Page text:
Regulation and metabolic engineering of tanshinone biosynthesis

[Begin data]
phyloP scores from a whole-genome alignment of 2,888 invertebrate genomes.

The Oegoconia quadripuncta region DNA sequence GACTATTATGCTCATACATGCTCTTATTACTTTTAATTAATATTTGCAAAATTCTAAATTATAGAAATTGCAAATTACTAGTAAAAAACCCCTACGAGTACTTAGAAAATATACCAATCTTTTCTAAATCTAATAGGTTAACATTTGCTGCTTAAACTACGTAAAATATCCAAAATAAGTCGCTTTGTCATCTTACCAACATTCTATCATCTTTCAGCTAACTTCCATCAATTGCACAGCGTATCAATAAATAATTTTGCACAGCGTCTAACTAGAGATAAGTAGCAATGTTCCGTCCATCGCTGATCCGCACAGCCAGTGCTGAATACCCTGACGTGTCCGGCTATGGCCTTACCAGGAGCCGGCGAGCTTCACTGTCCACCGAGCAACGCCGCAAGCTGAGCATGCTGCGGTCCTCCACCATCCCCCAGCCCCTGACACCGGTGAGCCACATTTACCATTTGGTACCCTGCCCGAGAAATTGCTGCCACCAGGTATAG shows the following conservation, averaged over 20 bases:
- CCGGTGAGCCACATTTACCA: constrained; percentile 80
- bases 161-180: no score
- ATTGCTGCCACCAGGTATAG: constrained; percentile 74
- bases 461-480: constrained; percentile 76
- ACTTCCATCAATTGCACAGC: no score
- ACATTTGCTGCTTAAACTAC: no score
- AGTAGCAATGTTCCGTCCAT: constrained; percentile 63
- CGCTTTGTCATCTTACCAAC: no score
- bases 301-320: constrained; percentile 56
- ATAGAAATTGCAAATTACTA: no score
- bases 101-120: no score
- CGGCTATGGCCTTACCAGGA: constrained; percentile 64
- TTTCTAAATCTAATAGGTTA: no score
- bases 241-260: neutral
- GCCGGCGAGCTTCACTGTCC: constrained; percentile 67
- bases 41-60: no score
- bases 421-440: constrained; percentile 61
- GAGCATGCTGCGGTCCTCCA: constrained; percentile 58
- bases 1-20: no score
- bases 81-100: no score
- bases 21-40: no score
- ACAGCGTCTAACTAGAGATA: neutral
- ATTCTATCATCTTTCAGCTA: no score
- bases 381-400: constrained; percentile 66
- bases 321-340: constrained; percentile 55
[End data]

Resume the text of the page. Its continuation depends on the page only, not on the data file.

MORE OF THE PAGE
Salvia miltiorrhiza (Chinese name: dānshēn) is used in traditional Chinese medicine for the treatment of cardiovascular and cerebrovascular diseases. The tanshinones represent the most important biological active class of compounds present in dānshēn extracts. They are synthesized via either the cytoplasmic mevalonate or the plastidial 2-C-methyl-D-erythritol-4-phosphate pathway. Here, we summarize recent discoveries regarding the mechanisms underlying tanshinone biosynthesis and how the process is regulated. Tanshinone accumulation in planta is affected by a range of elicitors and by the composition of the culture medium. Its production in hairy root cultures can be enhanced by the over-expression of genes encoding 1-deoxy-D-xylulose 5-phosphate synthase, 3-hydroxy-3-methylglutaryl-CoA reductase, geranylgeranyl diphosphate synthase and allene oxide cyclase. The pathway leading to the biosynthesis of the tanshinone precursors miltiradiene and ferruginol, has been engineered in yeast.